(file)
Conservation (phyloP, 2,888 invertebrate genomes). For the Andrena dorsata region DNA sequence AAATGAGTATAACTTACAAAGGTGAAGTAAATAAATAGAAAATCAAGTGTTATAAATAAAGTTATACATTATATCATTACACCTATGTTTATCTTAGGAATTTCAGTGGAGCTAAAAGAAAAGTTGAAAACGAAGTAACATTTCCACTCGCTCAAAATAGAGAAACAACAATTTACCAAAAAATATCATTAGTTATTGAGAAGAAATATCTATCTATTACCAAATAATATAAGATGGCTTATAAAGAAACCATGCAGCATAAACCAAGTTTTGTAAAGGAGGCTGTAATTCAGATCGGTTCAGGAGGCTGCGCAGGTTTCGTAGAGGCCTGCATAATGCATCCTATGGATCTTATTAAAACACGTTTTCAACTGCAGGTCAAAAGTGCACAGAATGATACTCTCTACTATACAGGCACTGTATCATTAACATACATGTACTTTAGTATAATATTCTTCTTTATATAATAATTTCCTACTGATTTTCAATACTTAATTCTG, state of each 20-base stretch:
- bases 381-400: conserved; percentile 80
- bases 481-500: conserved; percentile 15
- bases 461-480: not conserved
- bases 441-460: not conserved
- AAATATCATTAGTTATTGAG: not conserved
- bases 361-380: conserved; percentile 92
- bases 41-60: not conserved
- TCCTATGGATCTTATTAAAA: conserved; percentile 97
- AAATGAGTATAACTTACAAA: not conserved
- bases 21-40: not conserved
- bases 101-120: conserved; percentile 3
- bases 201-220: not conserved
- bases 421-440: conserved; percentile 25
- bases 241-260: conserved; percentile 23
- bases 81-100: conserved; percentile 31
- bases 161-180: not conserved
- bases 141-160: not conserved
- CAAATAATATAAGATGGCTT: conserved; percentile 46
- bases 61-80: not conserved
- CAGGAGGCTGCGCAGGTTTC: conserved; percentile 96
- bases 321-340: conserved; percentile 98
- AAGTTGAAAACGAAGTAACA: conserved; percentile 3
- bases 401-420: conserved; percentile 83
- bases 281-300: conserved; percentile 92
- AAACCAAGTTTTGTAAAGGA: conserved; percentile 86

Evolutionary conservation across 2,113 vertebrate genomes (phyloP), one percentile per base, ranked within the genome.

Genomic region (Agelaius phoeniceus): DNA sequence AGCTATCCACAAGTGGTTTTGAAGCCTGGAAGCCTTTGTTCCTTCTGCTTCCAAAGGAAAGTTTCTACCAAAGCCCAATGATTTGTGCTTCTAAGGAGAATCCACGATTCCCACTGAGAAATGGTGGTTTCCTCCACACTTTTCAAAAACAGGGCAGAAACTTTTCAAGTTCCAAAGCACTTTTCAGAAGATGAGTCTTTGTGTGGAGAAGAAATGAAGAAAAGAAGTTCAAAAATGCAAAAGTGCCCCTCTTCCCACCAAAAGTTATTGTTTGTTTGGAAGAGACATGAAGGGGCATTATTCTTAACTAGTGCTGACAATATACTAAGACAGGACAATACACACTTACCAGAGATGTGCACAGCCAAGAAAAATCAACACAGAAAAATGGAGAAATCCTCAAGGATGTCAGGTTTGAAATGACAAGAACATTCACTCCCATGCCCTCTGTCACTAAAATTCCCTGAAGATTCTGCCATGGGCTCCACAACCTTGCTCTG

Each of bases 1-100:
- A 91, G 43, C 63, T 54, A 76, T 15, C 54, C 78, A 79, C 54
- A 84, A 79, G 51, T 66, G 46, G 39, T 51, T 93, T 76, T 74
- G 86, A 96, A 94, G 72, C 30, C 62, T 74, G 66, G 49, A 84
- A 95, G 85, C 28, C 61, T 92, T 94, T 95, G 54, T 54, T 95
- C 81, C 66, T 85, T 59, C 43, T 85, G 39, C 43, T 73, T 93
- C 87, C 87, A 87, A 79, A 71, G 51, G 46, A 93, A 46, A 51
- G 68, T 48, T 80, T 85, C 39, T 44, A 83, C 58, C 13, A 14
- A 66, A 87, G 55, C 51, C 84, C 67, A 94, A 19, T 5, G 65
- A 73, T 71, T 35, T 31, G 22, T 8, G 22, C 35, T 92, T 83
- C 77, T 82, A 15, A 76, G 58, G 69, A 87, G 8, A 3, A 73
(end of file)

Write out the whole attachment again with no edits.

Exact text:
Conservation (phyloP, 2,888 invertebrate genomes). For the Andrena dorsata region DNA sequence AAATGAGTATAACTTACAAAGGTGAAGTAAATAAATAGAAAATCAAGTGTTATAAATAAAGTTATACATTATATCATTACACCTATGTTTATCTTAGGAATTTCAGTGGAGCTAAAAGAAAAGTTGAAAACGAAGTAACATTTCCACTCGCTCAAAATAGAGAAACAACAATTTACCAAAAAATATCATTAGTTATTGAGAAGAAATATCTATCTATTACCAAATAATATAAGATGGCTTATAAAGAAACCATGCAGCATAAACCAAGTTTTGTAAAGGAGGCTGTAATTCAGATCGGTTCAGGAGGCTGCGCAGGTTTCGTAGAGGCCTGCATAATGCATCCTATGGATCTTATTAAAACACGTTTTCAACTGCAGGTCAAAAGTGCACAGAATGATACTCTCTACTATACAGGCACTGTATCATTAACATACATGTACTTTAGTATAATATTCTTCTTTATATAATAATTTCCTACTGATTTTCAATACTTAATTCTG, state of each 20-base stretch:
- bases 381-400: conserved; percentile 80
- bases 481-500: conserved; percentile 15
- bases 461-480: not conserved
- bases 441-460: not conserved
- AAATATCATTAGTTATTGAG: not conserved
- bases 361-380: conserved; percentile 92
- bases 41-60: not conserved
- TCCTATGGATCTTATTAAAA: conserved; percentile 97
- AAATGAGTATAACTTACAAA: not conserved
- bases 21-40: not conserved
- bases 101-120: conserved; percentile 3
- bases 201-220: not conserved
- bases 421-440: conserved; percentile 25
- bases 241-260: conserved; percentile 23
- bases 81-100: conserved; percentile 31
- bases 161-180: not conserved
- bases 141-160: not conserved
- CAAATAATATAAGATGGCTT: conserved; percentile 46
- bases 61-80: not conserved
- CAGGAGGCTGCGCAGGTTTC: conserved; percentile 96
- bases 321-340: conserved; percentile 98
- AAGTTGAAAACGAAGTAACA: conserved; percentile 3
- bases 401-420: conserved; percentile 83
- bases 281-300: conserved; percentile 92
- AAACCAAGTTTTGTAAAGGA: conserved; percentile 86

Evolutionary conservation across 2,113 vertebrate genomes (phyloP), one percentile per base, ranked within the genome.

Genomic region (Agelaius phoeniceus): DNA sequence AGCTATCCACAAGTGGTTTTGAAGCCTGGAAGCCTTTGTTCCTTCTGCTTCCAAAGGAAAGTTTCTACCAAAGCCCAATGATTTGTGCTTCTAAGGAGAATCCACGATTCCCACTGAGAAATGGTGGTTTCCTCCACACTTTTCAAAAACAGGGCAGAAACTTTTCAAGTTCCAAAGCACTTTTCAGAAGATGAGTCTTTGTGTGGAGAAGAAATGAAGAAAAGAAGTTCAAAAATGCAAAAGTGCCCCTCTTCCCACCAAAAGTTATTGTTTGTTTGGAAGAGACATGAAGGGGCATTATTCTTAACTAGTGCTGACAATATACTAAGACAGGACAATACACACTTACCAGAGATGTGCACAGCCAAGAAAAATCAACACAGAAAAATGGAGAAATCCTCAAGGATGTCAGGTTTGAAATGACAAGAACATTCACTCCCATGCCCTCTGTCACTAAAATTCCCTGAAGATTCTGCCATGGGCTCCACAACCTTGCTCTG

Each of bases 1-100:
- A 91, G 43, C 63, T 54, A 76, T 15, C 54, C 78, A 79, C 54
- A 84, A 79, G 51, T 66, G 46, G 39, T 51, T 93, T 76, T 74
- G 86, A 96, A 94, G 72, C 30, C 62, T 74, G 66, G 49, A 84
- A 95, G 85, C 28, C 61, T 92, T 94, T 95, G 54, T 54, T 95
- C 81, C 66, T 85, T 59, C 43, T 85, G 39, C 43, T 73, T 93
- C 87, C 87, A 87, A 79, A 71, G 51, G 46, A 93, A 46, A 51
- G 68, T 48, T 80, T 85, C 39, T 44, A 83, C 58, C 13, A 14
- A 66, A 87, G 55, C 51, C 84, C 67, A 94, A 19, T 5, G 65
- A 73, T 71, T 35, T 31, G 22, T 8, G 22, C 35, T 92, T 83
- C 77, T 82, A 15, A 76, G 58, G 69, A 87, G 8, A 3, A 73